Thursday, 7 February 2013

Sticky wickets

There’s an interesting new website called A Journey into History which contains reminiscences of the long-closed Railway Inn on Wellington Road South in Stockport, which is now an art shop.

One of the most memorable anecdotes is the tale of pub regular “Sticky” Edwards whom the family encountered when they moved to another pub, the Church in Heaton Norris. At the same time both funny and sad, this has to be read to be believed, and conjures up a vanished world of how pubs used to be.

You just don’t seem to see that kind of heroic-cum-tragic volume consumption of beer in pubs nowadays. Indeed, to maintain a twenty pints a day habit would be prohibitively expensive, yet “Sticky” seemed to manage it on a pension in the 1950s, suggesting that the real-terms price of a pint across the bar has actually increased over the years.

The story reminded me of this post from last year about a retired licensee who claimed to have routinely drunk forty pints a day in his heyday.

8 comments:

  1. The CAMRA book, A Landlord's Tale by Barrie Pepper, has recollections of working in a pub in a West Yorkshire town in the 1950s. Full of funny and sad stories, and reminiscent of a time that has now gone in pubs.

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  2. I get the tragic. Not seeing the heroic. Heroic would be self sacrifice for a cause, a life, a dream. Nothing about dying of alcoholism is heroic unless you are some sort of idiot.

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  3. Thought you'd like that one Mudgie.

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  4. But Cookie. Not all succumb to a miserable alcoholic death. They enjoy their slow demise - one which we all suffer from - with the aid and support of the odd 40 pints a day.

    F*cking killjoy!

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  5. Cookie, ultimately it is essentially tragic. But, whether you like it or not, there remains a widespread view that consumption of huge quantities of beer - at least on occasion - is a rather heroic and manly thing to do. A while back I remember Tyson referring to the "100 pints a week club" who presumably didn't regard themselves as hopeless alcoholics, while the TV documentary about various Red Lions included one guy whose regular weekend recreation included having 20 pints on Saturday.

    Of course we know that true heroism involves completely staying off the sauce during January, and for the rest of the year walking five miles to the pub once a week and drinking a half-pint of 2.8% beer.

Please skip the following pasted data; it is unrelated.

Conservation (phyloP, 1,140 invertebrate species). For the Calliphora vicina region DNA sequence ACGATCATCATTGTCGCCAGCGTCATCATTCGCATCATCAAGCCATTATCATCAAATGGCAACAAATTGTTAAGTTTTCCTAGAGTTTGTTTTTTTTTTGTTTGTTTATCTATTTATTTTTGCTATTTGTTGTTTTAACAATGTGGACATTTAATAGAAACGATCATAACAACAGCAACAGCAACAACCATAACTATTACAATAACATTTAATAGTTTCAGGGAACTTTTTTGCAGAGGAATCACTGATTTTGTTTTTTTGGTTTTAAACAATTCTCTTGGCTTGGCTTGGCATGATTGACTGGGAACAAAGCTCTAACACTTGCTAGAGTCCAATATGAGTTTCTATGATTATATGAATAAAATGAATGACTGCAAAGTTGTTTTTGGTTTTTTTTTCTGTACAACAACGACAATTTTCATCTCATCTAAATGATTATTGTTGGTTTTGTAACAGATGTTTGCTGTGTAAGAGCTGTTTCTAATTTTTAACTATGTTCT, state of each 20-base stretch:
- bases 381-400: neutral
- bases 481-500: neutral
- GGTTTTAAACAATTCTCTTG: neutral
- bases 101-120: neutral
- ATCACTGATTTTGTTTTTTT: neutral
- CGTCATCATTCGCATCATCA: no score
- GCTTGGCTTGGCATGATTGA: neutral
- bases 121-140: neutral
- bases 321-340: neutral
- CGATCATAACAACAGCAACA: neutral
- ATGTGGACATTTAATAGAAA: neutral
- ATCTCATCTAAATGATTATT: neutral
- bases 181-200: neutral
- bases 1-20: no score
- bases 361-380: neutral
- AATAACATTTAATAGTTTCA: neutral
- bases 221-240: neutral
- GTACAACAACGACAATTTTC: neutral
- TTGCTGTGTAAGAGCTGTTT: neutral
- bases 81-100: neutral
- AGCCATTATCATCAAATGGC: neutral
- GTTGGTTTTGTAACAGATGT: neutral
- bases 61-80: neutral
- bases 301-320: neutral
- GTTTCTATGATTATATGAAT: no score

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  6. It's pretty pathetic, though, innit? Some bizarre masculinity thing about drinking a lot? You'd think it pathetic if it was a sports car or a young blonde. Maybe not the young blonde, I'd think that was cool but you get the drift.

    I mean, I like a pint and most of you have seen me pissed but if I was shaking when I got up and only 3 pints of bitter sorted me, I think I'd go to AA rather than see myself as a self sacrificing hero saving pubs. I'd worry if I was getting pissed too often, long before shakes and stuff.

    I know Oliver Read T shirts are as popular as lager boy T shirts among the weirdo section of the beard club but he is a hero only to the weirdos isn't he?

    A prerequisite of beer blogging is I think liking the sauce but it ain't a dick swinging contest is it?

    Sod it, bored of Becks Premier light (2.3% ABV & 64 calories a 12oz 355ml bottle) so I shall go get pissed in the beardy weirdy pubs this afternoon until i reek of pongy ale ;)

    Just remember, I do it because I like it, not because I want you to hero worship me. Hero worship tandy, he deserves it.



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  7. Nev, I too enjoyed reading Barrie Pepper's book which was based on his parents' experiences running a couple of pubs in the West Riding in the 1950's.

    As you say, some funny and some sad stories, but now alas, a vanished world.

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  8. Lord Egbert Nobacon10 February 2013 at 12:17

    I once consumed 20 pints of Bodingtons at the Illawalla Country Club near Blackpool.
    Unfortunately while attempting to dazzle a comely maiden with my dancing skills I sharted.
    I quickly deposited my soiled strides in the cistern of the gents, cleaned myself up and went back in pursuit of the punani.
    Later that evening as I disrobed prior to some energetic jiggery-pokery with said wench she informed me that I was one dirty bastard for not wearing any feckers but she was prepared, on this occasion, to overlook matters of personal hygiene.
    Since then I've never drank more than 10 pints and not once lost control of my sphincter.
    I hope pong lovers pay heed to this warning.

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